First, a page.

There were claims last week that a piece of malicious software that was unwittingly shared over a peer-to-peer network in January was the key tool in the first known attempt to create a botnet of Mac computers.
Symantec Ireland researchers Mario Barcena and Alfredo Pesoli claimed that the Trojan, named OSX.Iservice, hid itself in pirated versions of the Apple application iWork ‘09 and the Mac version of Adobe Photoshop CS4 that were shared on a popular peer-to-peer bit torrent network.
Once this was downloaded, the applications worked normally but the Trojan opened a ‘back door' on the compromised computer that allowed it to begin contacting other hosts in its peer-to-peer network for commands.
The researchers wrote: “OSX.Iservice is an interesting piece of malware - not only does it make use of Mac OS internals, but it is also the first Mac botnet that we are aware of.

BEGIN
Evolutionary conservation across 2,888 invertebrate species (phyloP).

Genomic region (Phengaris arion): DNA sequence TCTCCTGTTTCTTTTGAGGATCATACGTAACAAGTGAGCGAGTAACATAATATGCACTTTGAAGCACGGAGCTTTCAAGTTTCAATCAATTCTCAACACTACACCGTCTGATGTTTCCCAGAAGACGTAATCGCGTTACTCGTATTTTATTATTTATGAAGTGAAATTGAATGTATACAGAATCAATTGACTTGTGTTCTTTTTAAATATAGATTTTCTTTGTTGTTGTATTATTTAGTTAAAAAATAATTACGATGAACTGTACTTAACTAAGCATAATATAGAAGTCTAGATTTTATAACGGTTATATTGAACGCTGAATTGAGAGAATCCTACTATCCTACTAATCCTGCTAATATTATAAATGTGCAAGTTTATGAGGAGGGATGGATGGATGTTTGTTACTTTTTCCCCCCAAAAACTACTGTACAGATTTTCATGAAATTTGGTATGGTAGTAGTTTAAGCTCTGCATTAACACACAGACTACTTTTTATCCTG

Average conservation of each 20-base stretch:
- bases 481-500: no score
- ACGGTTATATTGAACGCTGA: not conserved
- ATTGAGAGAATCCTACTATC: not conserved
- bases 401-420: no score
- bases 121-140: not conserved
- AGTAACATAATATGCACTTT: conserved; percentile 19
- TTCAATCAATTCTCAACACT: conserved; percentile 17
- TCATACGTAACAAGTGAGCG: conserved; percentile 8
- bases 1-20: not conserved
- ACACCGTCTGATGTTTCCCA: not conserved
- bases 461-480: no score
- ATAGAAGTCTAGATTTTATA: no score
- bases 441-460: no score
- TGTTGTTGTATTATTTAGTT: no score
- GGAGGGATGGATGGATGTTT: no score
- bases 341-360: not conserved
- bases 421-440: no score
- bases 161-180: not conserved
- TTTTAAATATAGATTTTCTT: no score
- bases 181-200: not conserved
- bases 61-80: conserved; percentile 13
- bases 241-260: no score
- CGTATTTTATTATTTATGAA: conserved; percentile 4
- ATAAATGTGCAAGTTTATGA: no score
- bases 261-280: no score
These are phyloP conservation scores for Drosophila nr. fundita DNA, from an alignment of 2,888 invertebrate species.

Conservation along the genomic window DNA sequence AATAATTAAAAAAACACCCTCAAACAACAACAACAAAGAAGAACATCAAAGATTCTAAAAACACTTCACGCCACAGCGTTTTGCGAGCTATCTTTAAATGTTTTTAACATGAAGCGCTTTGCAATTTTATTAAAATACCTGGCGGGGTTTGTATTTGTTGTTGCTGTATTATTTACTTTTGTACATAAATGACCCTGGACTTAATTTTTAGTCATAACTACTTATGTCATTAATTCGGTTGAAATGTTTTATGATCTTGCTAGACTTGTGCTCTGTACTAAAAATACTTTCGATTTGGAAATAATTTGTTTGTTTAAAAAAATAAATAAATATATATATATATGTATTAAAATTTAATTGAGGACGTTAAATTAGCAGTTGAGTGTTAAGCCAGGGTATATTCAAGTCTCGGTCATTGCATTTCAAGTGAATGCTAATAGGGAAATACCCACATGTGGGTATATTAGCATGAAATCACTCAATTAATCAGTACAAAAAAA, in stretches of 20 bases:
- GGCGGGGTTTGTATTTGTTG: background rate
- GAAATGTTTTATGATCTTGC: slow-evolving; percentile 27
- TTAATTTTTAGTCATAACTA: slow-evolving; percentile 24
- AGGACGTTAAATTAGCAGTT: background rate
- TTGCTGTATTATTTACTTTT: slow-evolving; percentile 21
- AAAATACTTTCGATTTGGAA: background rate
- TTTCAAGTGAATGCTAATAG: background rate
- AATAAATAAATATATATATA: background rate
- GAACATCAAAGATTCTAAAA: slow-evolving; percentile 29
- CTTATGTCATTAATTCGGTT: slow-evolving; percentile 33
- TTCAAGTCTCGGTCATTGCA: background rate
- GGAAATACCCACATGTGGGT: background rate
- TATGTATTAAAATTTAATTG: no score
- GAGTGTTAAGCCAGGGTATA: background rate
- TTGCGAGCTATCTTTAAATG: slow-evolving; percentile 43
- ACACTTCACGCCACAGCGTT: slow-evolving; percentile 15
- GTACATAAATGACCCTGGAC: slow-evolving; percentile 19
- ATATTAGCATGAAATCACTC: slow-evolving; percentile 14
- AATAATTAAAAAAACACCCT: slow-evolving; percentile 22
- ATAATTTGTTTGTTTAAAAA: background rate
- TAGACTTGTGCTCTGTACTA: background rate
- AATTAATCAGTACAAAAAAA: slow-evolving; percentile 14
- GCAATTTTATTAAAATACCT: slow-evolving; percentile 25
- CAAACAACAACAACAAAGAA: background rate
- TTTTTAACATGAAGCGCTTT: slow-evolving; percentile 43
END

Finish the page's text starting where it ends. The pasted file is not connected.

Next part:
“With malware authors showing an increasing interest in the Mac platform, we believe that more advanced [user interface] spoofing tricks may be seen in the future.”
However McAfee's David Marcus, security research manager for Avert Labs, claimed that this piece of malware actually appeared back in January of this year and does not pose any major security issue.
Marcus said: “Quite frankly there is not any functionality in this ‘bot' (some would simply call it a remote access Trojan but let's not split hairs) that we have not seen before. The only thing of concern here is that it does affect the Mac platform, which certainly is fresh territory.
“As we had discussed in January, it is spread through pirated software at this point (a huge no, no anyway) so hopefully distribution will be light and not result in large numbers. It definitely does highlight the need for security software regardless of platform.”
See original article on scmagazineuk.com